LE STUDIUM / Marie Skłodowska-Curie Research Fellowship
In residence at
Pr Christophe Destrieux
Characterization of Limbic System Connectivity through fiber dissection and diffusion imaging techniques
BACKGROUND AND AIM
Although cortical elements of the limbic system are quite well defined, the underlying white matter pathways are not well detailed. This research project aims to better describe white matter tracts of the limbic system using both fiber dissection, and in and ex vivo Diffusion Weighted Imaging (DWI) techniques at various spatial resolutions. This multiple approach will: (1) improve the current anatomical knowledge on limbic connectivity; (2) validate in and ex vivo tractography by comparison to fiber dissection considered as a ground truth; (3) describe functional roles of limbic white mater tracts by studying correlations between neuropsychological alterations and microstructural changes examined by DWI.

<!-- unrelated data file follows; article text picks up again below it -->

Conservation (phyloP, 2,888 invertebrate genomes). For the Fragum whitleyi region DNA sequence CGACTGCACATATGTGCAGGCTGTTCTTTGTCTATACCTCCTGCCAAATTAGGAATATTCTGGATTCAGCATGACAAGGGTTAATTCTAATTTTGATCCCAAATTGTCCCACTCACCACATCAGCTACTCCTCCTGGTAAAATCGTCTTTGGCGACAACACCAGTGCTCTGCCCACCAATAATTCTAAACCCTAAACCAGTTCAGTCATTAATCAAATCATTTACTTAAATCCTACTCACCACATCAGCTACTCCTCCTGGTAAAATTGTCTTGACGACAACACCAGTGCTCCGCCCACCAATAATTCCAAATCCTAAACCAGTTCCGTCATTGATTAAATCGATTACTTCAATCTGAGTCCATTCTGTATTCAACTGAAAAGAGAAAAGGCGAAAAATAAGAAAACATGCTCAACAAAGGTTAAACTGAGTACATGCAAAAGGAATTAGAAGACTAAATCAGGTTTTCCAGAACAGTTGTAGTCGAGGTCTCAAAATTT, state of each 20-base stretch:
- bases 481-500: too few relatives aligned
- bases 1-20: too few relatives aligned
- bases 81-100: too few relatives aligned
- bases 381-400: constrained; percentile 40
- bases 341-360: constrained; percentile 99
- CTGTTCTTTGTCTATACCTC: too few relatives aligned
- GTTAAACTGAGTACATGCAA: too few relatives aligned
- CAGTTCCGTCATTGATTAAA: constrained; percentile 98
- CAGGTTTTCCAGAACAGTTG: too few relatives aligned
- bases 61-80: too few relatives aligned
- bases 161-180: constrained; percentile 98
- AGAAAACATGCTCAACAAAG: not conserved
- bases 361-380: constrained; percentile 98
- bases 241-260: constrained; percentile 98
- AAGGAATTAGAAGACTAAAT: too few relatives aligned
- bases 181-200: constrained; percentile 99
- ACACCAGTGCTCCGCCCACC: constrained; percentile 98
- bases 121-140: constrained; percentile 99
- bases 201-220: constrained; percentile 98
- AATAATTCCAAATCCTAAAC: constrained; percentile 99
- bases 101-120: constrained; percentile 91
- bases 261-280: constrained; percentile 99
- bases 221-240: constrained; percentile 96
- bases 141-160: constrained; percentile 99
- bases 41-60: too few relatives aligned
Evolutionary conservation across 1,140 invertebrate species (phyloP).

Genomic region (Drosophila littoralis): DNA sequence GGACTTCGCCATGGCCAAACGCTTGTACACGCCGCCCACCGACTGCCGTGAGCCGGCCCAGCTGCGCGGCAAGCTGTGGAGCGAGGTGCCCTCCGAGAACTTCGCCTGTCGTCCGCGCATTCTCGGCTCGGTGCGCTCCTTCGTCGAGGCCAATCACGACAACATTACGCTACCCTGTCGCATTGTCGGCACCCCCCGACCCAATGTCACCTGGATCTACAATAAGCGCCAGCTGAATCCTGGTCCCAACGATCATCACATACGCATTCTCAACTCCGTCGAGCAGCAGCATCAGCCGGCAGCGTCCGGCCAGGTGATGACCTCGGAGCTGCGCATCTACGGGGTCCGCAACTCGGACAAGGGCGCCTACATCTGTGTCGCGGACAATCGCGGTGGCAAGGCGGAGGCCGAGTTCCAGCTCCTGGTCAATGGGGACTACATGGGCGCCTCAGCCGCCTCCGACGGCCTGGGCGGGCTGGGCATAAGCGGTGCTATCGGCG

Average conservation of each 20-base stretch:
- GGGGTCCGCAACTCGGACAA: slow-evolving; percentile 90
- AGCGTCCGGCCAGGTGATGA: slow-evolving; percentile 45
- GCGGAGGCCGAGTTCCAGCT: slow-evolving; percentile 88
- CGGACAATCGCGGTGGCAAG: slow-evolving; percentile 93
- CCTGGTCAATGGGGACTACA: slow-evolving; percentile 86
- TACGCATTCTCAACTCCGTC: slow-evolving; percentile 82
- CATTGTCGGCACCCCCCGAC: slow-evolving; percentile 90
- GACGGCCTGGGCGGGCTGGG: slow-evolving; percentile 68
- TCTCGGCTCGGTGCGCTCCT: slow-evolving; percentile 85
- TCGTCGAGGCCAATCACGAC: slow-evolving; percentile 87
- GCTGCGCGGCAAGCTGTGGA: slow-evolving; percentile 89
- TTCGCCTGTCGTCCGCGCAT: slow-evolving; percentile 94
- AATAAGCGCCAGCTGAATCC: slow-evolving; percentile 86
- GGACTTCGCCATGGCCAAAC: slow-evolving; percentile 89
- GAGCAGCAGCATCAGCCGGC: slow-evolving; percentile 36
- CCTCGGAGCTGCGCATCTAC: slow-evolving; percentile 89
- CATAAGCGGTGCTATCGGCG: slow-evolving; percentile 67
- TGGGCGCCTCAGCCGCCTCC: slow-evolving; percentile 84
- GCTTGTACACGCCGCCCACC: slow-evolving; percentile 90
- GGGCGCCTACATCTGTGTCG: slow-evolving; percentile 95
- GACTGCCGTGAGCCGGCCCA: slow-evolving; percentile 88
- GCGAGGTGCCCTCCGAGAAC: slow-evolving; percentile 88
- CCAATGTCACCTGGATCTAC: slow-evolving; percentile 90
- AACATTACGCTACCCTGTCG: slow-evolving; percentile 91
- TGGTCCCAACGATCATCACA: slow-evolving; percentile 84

a) in vivo data (from DWI and neuropsychological evaluations) will be obtained from 60 healthy subjects aged 82 and over previously enrolled in the FIBRATLAS project funded by the French Research Agency (ANR) and run in the host laboratory. Correlations between neuropsychological and white matter alterations studied on DWI will be examined in this group and will infer the function of the limbic white matter tracts (aim #3).
b) ex vivo data obtained from 30 cadavers will be examined: three of them obtained from volunteers previously included in the FIBRATLAS project and who will die during this proposal; and other 27 obtained from the Tours Body Donation Program. The brains will be extracted, fixed in formalin and used to study the anatomy of the limbic white matter tracts (aim #1) employing the following methods:
- Ex vivo DWI using two different clinical scanners equipped with coils, sequences and gradients adapted for imaging at magnetic fields of 3T and 7T.
- Ex vivo DWI in a preclinical scanner (11.7T) equipped with gradients allowing a very high diffusion weighting.
- Dissection according to a variant of the Klingler’s method developed by the host laboratory, to reconstruct fiber tracts into the MRI reference space. Comparison of in and ex vivo DWI data obtained for the same subjects will compose a validation study of tractography (aim #2).